J.W. Anderson show (photo: Chris Moore / Catwalking)
10 Jan. 2014
Show report: London Collections: Men
The fourth edition of London Collections: Men (6-8 Jan.) kicked off the international AW14 men’s circuit, bringing together some 130 names to hold presentations, shows and parties or present their latest wares as part of the growing Designer Showroom exhibition. Three official venues were used for catwalks and showcase spaces this season –The Hospital Club, The Old Sorting Office, and Victoria House in Bloomsbury. The Designer Showroom exhibition had grown considerably and resembled a small but fully-fledged trade show. RTW booths were arranged over three floors at the Hospital Club (last season there were only two), while footwear and accessories resided at Victoria House. Jean Machine, Cambridge Satchel Company, Palmer/ Harding, Alice Made This and Vinti Andrews all featured on the list.
LC:M is a diverse affair where marginal talent coexist with some of the industry’s most powerful. One of the first few collections to appear on the runway was that of Danish Astrid Andersen. The Royal College of Art graduate’s second consecutive solo show continued to nurture Andersen’s subversive breed of deluxe sportswear. Outerwear spanned almost every type – from cleverly paneled bombers to tiered ankle-skimming fur parkas. Meanwhile, Swedish born Alex Mattsson experimented with leather this season – a black biker jacket with fluffy baby pink insets was one of the highlights. Opening proceedings on the second day of the event, J.W. Anderson showed off the diversity of his talent by sending out angular knitwear, origami folds and the odd subtle puff sleeve. As per previous seasons, many pieces could seamlessly slot into a woman’s wardrobe, something the designer welcomes as the premise of his work is to design clothes that can be borrowed from a man to a woman and vice versa.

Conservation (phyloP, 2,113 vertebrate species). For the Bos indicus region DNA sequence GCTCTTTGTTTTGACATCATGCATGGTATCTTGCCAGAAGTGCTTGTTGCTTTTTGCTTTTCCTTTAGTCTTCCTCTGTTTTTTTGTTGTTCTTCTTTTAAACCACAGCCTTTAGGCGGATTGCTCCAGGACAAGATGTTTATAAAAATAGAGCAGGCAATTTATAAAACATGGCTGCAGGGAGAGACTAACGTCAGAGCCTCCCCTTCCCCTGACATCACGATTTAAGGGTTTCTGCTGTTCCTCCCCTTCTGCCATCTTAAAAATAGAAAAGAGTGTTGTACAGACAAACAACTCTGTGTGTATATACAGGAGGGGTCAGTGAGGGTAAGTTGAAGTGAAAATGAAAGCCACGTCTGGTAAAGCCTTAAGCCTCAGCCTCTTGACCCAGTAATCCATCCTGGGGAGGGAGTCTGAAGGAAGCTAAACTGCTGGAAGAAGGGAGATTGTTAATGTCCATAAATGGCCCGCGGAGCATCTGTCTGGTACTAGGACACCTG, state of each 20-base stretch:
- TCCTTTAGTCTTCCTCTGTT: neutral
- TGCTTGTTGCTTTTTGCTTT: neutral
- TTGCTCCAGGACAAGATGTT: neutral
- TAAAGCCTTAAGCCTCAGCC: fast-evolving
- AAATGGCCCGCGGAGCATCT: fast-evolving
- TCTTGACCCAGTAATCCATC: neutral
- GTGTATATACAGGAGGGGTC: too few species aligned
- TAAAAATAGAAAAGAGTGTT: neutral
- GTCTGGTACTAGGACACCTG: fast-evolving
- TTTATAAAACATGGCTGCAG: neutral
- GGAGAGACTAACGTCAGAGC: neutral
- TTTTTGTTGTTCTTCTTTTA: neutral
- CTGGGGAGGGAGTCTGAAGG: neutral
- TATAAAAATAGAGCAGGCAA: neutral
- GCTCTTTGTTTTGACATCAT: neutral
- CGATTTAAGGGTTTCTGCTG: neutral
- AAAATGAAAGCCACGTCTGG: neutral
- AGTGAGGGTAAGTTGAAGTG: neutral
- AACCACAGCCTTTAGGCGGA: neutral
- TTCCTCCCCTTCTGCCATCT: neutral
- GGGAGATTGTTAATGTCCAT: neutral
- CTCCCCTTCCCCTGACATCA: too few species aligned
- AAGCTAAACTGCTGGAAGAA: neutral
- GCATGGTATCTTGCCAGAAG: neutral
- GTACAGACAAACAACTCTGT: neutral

James Long – another lauded name– based his fall offering on primitive Sci-fi and cosplay. Everything about the show oozed playful retro-futurism– from the techno tunes and the models’ lacquered cobalt blue hair dos to the peculiar but brilliant garments they wore. Sporty bomber jackets and longer zip-through variants had been fashioned from segments of quilted material or mesh with ribbon woven through it. Towards the tail end of day two, it was the endearingly irreverent Kit Neale’s time to shine. The designer launched his eponymous label via Fashion East Menswear Installation in 2012 and is now one of the NewGen Men sponsorship recipients. The shabby London area Elephant and Castle served as the muse of the range. Appropriately, rat and trap prints featured heavily and appeared on anything from backpacks to jeans and jackets. Equally quirky, Sibling’s life affirming take on workman’s chic materialized in layers of chunky cable knits, crochet, fur and mended denim.
Emma Holmqvist Deacon
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